Smoothies are a regular part of our diet, too! So easy to get a lot of good stuff in the little ones with smoothies. Do you use plain kefir? I haven’t been able to find any plain kefir, only the flavored kind and I don’t want the added sugar, so we stick with plain yogurt for now. We like to add a lot of the things that have already been mentioned: avocado, kale, flax seeds, chia seeds, and peanut or almond butter. :-)

    • Lindsay October 17, 2010 at 6:37 am #

      Yes, we use plain homemade kefir made from milk and kefir grains. I buy kefir grains from Cultures for Health and it makes it so easy to make kefir and economical too! I also use flax or chai seeds frequently in our smoothies.

  34. leslie October 14, 2010 at 7:35 am #

    I like Amazing Grass Greens Powder. I also use chia seeds, hemp seeds, and ground flax seed almost daily in addition to raw spinach, a banana, frozen fruit, and water or almond milk. Yum!!

    • Katelin October 15, 2010 at 12:46 pm #

      I, too, like Amazing Grass! I buy the chocolate flavor, add flax seeds, a teaspoon of peanut butter, and almond milk. It satisfies my sweet tooth!

  35. Lindsey October 14, 2010 at 7:12 am #

    First off, your children are beautiful!!!! I am dropping hints of a vitamix for Christmas!!!! :) I have been without a blender for several months now but waiting and hoping for the vitamix!

    Can’t wait to try these recipes!!!! I love smoothies and I love adding greens!

    Thank you for sharing!

  36. Sarah October 14, 2010 at 6:25 am #

    I always add chia seeds to my greendrinks for added superfood benefits. My daughter loves them and would rather have her greens than any sweet things (on her 1st birthday she refused to eat a bite of cake but quickly downed a handful of frozen peas!)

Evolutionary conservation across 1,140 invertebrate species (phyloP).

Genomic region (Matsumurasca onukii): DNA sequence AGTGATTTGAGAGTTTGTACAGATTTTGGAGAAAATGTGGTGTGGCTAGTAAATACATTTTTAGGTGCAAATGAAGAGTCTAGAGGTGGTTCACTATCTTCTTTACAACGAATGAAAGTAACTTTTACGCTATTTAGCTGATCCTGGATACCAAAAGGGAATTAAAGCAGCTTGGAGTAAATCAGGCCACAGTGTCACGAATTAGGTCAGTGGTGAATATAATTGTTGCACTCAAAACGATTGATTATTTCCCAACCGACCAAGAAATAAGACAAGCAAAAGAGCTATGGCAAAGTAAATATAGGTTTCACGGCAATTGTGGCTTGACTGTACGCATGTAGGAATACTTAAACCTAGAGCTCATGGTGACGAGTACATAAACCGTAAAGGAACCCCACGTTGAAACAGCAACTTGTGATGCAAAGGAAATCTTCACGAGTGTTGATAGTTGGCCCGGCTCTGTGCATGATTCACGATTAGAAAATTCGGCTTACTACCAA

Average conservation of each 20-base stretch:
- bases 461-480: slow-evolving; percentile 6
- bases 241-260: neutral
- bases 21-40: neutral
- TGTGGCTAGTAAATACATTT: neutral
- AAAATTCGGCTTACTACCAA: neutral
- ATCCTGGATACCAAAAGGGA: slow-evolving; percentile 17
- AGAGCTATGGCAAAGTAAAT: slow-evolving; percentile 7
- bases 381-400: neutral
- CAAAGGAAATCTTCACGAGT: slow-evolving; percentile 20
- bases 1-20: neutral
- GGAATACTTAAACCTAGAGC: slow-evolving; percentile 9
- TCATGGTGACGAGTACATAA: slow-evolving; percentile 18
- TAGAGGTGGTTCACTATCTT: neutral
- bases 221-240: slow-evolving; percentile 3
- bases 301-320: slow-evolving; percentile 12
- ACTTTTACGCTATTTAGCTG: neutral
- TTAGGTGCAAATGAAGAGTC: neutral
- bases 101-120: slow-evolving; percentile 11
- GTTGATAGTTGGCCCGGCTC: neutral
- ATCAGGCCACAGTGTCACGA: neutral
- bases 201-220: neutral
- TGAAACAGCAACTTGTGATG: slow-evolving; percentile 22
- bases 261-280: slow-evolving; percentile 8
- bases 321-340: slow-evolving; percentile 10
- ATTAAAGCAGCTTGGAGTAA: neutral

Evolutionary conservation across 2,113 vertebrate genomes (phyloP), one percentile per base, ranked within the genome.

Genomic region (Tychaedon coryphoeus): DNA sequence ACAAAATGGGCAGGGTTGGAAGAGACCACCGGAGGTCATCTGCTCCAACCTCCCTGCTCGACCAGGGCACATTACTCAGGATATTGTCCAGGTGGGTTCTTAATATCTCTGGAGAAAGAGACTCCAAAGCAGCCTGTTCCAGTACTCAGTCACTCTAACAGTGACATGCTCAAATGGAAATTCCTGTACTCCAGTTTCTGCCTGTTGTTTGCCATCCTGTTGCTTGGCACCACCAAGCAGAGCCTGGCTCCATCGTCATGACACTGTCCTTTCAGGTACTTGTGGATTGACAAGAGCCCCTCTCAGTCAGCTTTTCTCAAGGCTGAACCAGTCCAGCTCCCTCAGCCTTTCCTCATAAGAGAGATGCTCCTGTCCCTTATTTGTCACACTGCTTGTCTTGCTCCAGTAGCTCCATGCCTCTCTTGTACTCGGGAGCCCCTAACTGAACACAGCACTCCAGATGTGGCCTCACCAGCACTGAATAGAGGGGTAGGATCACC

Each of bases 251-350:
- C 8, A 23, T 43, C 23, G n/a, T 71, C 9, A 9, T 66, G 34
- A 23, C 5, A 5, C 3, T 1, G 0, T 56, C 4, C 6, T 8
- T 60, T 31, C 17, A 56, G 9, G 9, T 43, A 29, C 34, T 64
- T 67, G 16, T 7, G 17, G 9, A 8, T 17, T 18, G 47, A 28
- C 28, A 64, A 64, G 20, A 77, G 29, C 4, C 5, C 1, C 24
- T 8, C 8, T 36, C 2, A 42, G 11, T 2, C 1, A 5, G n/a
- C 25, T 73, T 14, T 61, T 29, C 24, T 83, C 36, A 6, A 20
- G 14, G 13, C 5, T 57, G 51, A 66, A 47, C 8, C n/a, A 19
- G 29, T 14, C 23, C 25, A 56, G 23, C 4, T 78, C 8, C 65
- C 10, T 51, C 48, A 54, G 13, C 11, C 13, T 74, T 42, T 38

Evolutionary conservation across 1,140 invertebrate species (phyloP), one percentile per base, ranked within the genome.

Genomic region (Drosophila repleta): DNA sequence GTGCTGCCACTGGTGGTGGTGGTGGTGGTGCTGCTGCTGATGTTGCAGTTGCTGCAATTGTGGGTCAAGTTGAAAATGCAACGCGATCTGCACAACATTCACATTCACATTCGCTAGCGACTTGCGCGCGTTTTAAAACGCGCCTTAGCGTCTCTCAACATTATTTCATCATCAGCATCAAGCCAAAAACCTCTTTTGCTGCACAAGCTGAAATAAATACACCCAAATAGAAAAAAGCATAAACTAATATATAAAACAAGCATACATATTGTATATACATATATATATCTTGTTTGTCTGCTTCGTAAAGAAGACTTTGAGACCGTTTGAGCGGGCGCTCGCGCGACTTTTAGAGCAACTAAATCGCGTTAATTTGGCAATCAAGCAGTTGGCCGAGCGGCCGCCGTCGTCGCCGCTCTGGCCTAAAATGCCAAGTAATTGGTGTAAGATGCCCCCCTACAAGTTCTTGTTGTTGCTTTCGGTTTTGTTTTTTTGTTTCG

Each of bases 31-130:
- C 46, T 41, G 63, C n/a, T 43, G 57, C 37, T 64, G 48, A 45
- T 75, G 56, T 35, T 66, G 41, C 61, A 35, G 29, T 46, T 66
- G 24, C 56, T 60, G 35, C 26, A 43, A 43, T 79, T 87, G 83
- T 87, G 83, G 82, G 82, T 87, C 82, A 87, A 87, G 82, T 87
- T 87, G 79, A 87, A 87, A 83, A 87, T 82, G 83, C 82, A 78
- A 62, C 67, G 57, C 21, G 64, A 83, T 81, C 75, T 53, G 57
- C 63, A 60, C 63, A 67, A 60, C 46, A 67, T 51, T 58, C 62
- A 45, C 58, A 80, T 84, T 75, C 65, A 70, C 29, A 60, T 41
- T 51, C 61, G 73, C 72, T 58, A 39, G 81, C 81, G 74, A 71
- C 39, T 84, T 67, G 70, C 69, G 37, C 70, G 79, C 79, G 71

We often buy organic kale in bulk on sale, cut it, wash and spin it and then freeze it in bags. The freezing process halts vitamin reduction as well as helps break up the pieces into smaller bits for blending easier or tossing in soups.

    Also, back to the chia, I make a chia pudding treat that is super healthy and very tasty. Chia is ancient and has tons more minerals, protein, fiber, vitamins and trace nutrients than even the beloved flax seed! We make a pudding of 1 cup almond milk and 2 tbsp chia. Let sit 5-10 minutes for it to “gel” and add agave to taste. It’s a great alternative to pudding and nourishing the body at the same time!

  37. Susie October 14, 2010 at 6:19 am #

    I, too, love adding greens to smoothies! My favorites are swiss chard, avocado, and beet greens. I avoid spinach and kale because they contain goitrogens, meaning essentially that they can negatively affect the thyroid gland. Cooking them seems to inactivate the effect. You can find more about this here:
    http://www.whfoods.com/genpage.php?tname=george&dbid=47 as well as other sources on the internet.

  38. Julia October 14, 2010 at 5:32 am #

    I love to add kale to my fruit smoothies. I don’t like to eat it uncooked usually, but it is delicious blended in a smoothy.

  39. Joy Y. October 14, 2010 at 5:31 am #

    I guess we both have herbs on the brain….I have two posts so far this week on herbs and using them with our family of 7….and the first reminds me very much of yours! We LOVE bulk herb store, and there educational youtube video links on their site. We also add herbs to our smoothies, and since these are nutritional herbs, i even added them to our chili last night! They can be added to soups and stews, smoothies, your imagination is the limit! Love the smoothie recipes on this post, and I’ll have to add them to my stash. Great post!

    http://www.vimandvigor.typepad.com